• K. Easton
  • G. A. Bell
  • p. 83
  • Ch. 10.
  • role of strategic and applied sensory research in the perfume and flavour industries/
  • J. Lambeth
  • p. 92
  • Ch. 11.
  • Using analytical sensory techniques to understand wine preference/
  • A. C. Noble
  • p. 98
  • p. 105
  • Ch. 12.
  • Accounting for several related sources of variation in chemosensory psychophysics/
  • J. C. Walker
  • M. Kendal-Reed
  • W. T. Morgan
  • p. 114
  • Ch. 13.
  • Product maps for sensory ranking and categorical data/
  • D. J. Best
  • J. C. W. Rayner
  • M. O'Sullivan
  • p. 120
  • Ch. 14.
  • How sensory cells encode information: The processes that underlie sensitivity to chemical stimuli, their quality and their quantity/
  • P. H. Barry
  • S. Balasubramanian
  • J. W. Lynch
  • Ch. 15.
  • Information coding in the mammalian olfactory system/
  • S. L. Sullivan
  • p. 130
  • Ch. 16.
  • Anatomy of the peripheral chemosensory systems: How they grow and age in humans/
  • B. Key
  • p. 138
  • Ch. 17.
  • Future technologies envisaged from molecular mechanisms of olfactory perception/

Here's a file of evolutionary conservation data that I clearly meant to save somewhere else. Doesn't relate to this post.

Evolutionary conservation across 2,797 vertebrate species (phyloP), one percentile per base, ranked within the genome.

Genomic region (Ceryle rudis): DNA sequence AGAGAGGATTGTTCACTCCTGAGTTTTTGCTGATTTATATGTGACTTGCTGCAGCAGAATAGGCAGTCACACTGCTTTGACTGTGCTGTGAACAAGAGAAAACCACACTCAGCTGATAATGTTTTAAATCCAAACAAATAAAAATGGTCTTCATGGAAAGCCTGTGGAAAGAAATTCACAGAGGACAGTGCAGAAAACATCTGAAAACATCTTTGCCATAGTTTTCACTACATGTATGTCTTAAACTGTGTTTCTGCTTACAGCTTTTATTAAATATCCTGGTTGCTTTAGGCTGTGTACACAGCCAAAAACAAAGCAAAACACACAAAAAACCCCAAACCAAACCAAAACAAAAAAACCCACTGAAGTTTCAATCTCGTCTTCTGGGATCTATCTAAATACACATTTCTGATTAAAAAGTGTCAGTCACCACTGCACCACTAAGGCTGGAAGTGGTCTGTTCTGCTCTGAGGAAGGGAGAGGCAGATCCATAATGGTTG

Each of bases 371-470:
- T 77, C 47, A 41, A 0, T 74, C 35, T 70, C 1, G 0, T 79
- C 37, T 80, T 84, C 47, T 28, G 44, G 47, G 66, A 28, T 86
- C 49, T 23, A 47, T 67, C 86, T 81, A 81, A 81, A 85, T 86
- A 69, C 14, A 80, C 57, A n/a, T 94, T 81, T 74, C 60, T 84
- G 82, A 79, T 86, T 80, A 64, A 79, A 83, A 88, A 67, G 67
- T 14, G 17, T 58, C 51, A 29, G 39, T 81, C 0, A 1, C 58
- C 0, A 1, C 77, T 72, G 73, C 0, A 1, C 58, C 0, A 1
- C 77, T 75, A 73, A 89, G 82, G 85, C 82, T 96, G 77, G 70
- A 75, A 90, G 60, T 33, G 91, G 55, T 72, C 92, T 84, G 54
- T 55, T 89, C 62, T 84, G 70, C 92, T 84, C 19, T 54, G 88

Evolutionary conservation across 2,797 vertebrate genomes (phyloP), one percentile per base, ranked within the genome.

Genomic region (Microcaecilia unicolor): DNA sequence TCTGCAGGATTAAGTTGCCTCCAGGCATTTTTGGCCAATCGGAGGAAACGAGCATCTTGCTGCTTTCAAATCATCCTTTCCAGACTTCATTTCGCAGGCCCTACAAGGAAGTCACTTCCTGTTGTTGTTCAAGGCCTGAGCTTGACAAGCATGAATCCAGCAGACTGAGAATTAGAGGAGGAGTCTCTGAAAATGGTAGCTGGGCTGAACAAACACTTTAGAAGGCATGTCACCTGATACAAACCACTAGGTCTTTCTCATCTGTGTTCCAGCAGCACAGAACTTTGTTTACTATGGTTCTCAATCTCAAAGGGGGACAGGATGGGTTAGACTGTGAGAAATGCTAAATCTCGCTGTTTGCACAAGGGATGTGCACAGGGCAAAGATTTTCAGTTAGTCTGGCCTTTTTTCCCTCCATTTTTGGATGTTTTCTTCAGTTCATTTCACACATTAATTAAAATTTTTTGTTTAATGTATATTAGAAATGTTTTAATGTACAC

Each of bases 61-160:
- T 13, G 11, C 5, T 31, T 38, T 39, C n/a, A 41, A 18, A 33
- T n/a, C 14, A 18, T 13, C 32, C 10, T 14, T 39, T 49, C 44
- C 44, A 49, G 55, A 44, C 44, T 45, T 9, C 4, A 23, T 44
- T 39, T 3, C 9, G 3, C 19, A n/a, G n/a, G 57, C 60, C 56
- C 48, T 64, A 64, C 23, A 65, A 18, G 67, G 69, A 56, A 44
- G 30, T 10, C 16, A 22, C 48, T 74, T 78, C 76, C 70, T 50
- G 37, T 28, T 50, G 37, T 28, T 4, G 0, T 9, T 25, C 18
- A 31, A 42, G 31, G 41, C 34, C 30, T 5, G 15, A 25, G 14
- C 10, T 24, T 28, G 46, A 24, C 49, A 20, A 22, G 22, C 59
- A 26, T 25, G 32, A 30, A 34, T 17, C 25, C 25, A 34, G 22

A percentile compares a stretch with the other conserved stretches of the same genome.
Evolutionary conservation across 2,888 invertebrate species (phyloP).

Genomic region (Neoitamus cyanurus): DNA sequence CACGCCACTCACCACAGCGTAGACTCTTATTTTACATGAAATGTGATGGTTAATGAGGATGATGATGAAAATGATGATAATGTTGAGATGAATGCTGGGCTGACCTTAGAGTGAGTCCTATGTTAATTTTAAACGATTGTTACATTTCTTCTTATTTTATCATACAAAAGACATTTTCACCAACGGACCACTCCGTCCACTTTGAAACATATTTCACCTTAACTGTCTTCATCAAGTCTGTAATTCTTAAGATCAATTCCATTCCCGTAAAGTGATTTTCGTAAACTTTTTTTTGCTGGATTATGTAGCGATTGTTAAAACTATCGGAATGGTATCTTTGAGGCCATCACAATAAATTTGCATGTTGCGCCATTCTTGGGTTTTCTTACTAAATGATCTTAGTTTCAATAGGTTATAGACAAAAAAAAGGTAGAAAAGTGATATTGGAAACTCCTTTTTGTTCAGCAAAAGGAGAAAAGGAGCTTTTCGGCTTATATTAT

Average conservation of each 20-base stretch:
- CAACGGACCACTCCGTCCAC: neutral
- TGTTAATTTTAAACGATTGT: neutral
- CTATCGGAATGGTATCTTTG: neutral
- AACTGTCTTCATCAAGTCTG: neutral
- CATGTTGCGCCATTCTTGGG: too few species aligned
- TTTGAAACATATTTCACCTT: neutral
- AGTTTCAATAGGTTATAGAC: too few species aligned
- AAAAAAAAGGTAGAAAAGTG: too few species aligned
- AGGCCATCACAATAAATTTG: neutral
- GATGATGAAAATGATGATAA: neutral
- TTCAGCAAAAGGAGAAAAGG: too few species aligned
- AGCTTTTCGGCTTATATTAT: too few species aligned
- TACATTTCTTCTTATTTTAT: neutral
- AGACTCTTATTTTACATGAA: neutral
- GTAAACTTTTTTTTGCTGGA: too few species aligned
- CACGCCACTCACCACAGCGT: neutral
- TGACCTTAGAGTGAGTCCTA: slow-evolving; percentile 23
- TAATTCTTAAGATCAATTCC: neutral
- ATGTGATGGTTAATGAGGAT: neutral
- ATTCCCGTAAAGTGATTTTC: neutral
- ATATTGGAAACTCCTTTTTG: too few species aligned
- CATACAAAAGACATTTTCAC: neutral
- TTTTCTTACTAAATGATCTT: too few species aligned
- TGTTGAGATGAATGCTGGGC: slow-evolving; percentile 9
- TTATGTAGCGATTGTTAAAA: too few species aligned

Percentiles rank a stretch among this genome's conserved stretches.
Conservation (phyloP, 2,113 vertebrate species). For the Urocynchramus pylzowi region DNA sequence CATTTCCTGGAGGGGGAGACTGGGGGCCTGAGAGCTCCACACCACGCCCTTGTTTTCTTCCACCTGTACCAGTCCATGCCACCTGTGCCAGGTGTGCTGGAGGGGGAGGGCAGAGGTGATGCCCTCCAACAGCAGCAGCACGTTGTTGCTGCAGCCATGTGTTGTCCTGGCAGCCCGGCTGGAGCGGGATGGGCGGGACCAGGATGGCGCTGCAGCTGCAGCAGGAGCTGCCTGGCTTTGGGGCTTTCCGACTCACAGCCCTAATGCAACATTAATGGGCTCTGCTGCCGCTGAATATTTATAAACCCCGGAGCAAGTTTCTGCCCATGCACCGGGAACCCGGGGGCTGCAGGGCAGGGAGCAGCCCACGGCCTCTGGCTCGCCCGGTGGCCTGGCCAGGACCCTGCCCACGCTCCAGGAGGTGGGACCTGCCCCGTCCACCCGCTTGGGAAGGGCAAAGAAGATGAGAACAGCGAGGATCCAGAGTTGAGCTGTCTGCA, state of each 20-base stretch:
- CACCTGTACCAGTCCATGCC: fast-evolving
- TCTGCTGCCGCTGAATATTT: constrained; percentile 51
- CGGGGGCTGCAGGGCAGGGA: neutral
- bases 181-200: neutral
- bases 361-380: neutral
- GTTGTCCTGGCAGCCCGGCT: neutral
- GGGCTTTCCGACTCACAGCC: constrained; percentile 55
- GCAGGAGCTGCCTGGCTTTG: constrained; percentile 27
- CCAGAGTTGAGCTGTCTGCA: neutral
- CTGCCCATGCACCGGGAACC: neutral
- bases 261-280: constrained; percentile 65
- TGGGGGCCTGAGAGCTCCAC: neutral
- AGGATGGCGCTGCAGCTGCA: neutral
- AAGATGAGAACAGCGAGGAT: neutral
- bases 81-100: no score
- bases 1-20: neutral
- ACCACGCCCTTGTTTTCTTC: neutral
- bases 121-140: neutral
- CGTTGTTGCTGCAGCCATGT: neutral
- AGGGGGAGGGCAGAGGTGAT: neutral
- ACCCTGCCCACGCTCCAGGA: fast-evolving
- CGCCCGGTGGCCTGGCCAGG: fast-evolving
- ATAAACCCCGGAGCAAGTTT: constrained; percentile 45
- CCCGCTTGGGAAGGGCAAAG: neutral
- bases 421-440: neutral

• G. A. Bell
  • p. 149
  • Ch. 18.
  • Electronic sensor technologies for the food and allied industries/
  • A. Mackay-Sim
  • p. 161
  • Ch. 19.
  • Marine chemical signals: Dispersal, eddy chemotaxis, urine pheromones, and the development of a chemotactic robot/
  • J. Atema
  • p. 172
  • Ch. 20.
  • Electronic noses for sensing and analysing industrial chemicals/
  • D. B. Hibbert
  • p. 180
  • Ch. 21.
  • Probabilities and possibilities: On-line sensors for food processing/
  • D. Barnett
  • p. 189
  • Ch. 22.
  • How machines can understand smells and tastes: Controlling your product quality with neural networks/
  • D. C. Levy
  • B. Naidoo
  • p. 199
  • Index.
  • p. 208
Control code
ocm51163722
Dimensions
24 cm.
Extent
xiv, 214 p.
Isbn
9780632055449
Lccn
99039060
Other physical details
ill.
Label
Tastes & aromas : the chemical senses in science and industry, edited by Graham A. Bell, Annesley J. Watson
Publication
Bibliography note
Includes bibliographical references and index
Contents
  • Preface
  • Acknowledgments
  • Contributors
  • Ch. 1.
  • senses: Meeting biological needs/
  • D. M. Stoddart
  • p. 1
  • p. 12
  • Ch. 2.
  • From sweets to hot peppers: Genetic variation in taste, oral pain, and oral touch/
  • L. M. Bartoshuk
  • K. E. Cunningham
  • G. M. Dabrila
  • Ch. 3.
  • Introduction to the sense of smell: Understanding odours from the study of human and animal behaviour/
  • S. L. Youngentob
  • p. 23
  • Ch. 4.
  • Introduction to the sense: The role of pungency in food flavours/
  • J. Prescott